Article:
Roidl A, Berger HJ, Kumar S, Bange J, Knyazev P, & Ullrich A. (2009) Resistance to chemotherapy is associated with fibroblast growth factor receptor 4 up-regulation. Clinical cancer research : an official journal of the American Association for Cancer Research, 15(6), 2058-66. PMID: 19240166  

  • January 13, 2011
  • 01:39 PM
  • 1,069 views

The Myth of the Happy Living Donor

by Cristy at Living Donor 101 in Living Donors Are People Too

I was recently reading the AMA's Council on Ethical and Judicial Affair's statement on nonsimultaneous living kidney donation (aka kidney pairs, swaps and chains, especially those that occur over a period of time). At one point, it said:Benefits may include rewarding feelings of helping another, of empowerment, or of increased self-esteemThe thing about documents like this and statements like that is that the authors are required to back it up. So I consult the reference and it is - shock - anot........ Read more »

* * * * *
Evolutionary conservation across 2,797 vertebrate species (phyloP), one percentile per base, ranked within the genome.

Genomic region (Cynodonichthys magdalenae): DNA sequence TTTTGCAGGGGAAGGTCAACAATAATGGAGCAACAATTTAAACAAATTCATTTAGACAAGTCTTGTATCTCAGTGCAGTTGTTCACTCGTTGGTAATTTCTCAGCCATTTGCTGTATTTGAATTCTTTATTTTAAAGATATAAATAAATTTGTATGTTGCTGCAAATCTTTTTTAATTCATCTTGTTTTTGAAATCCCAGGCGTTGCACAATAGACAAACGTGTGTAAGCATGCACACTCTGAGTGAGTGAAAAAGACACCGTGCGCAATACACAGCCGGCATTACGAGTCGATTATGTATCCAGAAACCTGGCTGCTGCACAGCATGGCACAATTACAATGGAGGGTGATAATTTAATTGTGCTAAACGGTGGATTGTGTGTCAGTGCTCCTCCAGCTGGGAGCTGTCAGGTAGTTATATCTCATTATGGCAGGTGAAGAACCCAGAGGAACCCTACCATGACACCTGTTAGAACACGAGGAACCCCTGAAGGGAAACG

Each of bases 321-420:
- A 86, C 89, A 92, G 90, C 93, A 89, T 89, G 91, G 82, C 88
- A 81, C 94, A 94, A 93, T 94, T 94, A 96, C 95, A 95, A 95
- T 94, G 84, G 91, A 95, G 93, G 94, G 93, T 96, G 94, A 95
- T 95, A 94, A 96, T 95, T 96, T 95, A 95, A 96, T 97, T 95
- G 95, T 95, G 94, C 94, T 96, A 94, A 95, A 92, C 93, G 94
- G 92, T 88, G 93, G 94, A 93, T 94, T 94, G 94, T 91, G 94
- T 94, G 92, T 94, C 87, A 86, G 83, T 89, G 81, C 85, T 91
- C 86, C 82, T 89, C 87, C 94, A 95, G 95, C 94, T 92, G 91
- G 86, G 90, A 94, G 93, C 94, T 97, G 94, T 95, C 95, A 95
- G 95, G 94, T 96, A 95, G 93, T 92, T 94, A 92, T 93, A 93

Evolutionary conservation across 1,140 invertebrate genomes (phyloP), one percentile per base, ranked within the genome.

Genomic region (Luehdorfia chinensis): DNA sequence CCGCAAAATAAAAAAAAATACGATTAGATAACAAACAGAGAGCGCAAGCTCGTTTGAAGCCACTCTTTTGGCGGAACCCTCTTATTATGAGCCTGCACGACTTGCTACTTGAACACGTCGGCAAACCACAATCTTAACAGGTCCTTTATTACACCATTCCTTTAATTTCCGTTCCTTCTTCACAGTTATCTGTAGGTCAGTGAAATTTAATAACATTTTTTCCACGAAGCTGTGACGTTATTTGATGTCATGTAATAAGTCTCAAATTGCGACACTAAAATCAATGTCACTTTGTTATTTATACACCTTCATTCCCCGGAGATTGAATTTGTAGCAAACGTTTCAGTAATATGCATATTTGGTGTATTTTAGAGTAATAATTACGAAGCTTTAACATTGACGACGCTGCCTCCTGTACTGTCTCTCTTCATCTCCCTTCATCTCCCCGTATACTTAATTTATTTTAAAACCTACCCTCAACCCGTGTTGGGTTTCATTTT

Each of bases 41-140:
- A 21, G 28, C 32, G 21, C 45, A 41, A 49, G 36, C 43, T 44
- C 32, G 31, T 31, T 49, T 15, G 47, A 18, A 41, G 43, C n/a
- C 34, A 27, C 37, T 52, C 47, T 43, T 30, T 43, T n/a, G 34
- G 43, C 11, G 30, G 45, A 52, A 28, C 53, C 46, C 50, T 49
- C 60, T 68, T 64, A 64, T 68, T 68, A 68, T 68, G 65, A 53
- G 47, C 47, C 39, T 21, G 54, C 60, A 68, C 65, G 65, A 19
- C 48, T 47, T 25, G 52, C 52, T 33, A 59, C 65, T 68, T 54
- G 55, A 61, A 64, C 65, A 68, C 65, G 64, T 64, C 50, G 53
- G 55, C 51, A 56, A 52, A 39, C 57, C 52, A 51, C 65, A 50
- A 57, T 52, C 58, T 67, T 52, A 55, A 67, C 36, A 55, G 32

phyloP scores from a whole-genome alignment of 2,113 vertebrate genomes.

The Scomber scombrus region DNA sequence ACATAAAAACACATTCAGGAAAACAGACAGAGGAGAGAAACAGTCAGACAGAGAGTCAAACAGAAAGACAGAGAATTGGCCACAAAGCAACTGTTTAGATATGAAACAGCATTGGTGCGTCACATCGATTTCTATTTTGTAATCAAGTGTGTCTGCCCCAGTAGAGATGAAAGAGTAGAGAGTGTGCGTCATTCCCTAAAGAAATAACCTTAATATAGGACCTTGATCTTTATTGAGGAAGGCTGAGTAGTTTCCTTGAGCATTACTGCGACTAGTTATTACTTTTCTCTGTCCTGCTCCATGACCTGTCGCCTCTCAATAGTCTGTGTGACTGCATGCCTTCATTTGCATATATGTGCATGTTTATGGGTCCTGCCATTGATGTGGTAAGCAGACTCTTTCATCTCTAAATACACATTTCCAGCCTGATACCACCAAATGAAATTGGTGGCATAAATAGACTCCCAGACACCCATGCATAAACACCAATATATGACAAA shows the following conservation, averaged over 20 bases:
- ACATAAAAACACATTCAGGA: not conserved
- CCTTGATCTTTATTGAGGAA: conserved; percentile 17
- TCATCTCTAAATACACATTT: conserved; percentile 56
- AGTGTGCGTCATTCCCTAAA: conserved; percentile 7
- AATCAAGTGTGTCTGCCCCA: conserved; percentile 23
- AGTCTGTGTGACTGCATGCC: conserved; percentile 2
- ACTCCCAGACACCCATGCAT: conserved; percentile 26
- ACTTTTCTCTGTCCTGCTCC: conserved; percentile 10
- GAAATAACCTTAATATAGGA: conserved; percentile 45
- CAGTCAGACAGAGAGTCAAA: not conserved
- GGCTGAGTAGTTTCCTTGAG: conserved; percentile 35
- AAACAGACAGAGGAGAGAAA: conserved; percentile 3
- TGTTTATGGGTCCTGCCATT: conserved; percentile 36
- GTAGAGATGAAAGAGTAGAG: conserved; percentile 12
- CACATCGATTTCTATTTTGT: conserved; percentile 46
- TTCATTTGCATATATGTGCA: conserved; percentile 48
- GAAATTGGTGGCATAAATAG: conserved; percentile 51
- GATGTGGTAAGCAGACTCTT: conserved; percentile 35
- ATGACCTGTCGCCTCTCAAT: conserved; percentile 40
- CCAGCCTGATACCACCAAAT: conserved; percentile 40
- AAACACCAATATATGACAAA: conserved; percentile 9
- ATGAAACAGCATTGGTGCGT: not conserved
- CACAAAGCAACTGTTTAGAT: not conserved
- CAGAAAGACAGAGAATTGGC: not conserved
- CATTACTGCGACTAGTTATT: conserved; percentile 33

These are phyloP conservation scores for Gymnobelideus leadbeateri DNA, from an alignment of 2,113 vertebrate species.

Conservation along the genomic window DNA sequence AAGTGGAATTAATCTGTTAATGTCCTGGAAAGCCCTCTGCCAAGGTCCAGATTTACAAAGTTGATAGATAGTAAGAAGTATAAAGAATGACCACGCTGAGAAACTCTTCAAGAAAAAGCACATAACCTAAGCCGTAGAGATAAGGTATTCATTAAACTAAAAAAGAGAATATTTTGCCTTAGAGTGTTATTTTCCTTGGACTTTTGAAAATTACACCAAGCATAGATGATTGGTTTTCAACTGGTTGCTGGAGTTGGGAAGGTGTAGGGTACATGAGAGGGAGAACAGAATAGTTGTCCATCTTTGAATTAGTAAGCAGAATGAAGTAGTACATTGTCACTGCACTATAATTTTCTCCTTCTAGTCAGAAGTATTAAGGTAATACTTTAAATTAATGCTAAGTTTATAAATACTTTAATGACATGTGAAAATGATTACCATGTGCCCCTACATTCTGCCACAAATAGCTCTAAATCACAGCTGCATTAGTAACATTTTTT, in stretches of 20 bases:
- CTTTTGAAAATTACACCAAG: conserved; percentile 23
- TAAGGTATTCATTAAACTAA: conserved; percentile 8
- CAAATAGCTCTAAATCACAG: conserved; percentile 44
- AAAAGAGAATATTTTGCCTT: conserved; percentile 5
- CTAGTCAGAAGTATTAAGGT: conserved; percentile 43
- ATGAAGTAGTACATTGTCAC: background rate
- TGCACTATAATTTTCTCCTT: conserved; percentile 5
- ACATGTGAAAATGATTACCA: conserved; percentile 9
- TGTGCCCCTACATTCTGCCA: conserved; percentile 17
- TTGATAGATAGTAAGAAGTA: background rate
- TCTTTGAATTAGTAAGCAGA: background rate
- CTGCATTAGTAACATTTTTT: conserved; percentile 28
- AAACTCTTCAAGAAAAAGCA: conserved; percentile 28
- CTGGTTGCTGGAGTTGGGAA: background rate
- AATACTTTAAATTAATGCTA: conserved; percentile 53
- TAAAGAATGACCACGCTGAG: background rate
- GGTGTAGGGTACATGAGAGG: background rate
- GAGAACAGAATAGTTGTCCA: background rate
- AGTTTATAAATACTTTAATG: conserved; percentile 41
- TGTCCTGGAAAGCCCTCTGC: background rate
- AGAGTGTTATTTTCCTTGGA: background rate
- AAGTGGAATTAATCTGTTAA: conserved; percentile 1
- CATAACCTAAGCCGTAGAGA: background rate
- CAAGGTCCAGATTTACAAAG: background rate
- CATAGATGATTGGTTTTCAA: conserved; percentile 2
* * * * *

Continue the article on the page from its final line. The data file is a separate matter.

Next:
Johnson EM, Anderson JK, Jacobs C, Suh G, Humar A, Suhr BD, Kerr SR, & Matas AJ. (1999) Long-term follow-up of living kidney donors: quality of life after donation. Transplantation, 67(5), 717-21. PMID: 10096528  

  • January 13, 2011
  • 01:17 PM
  • 1,774 views

Playing chicken, single molecule

by Vasili Hauryliuk in stringent response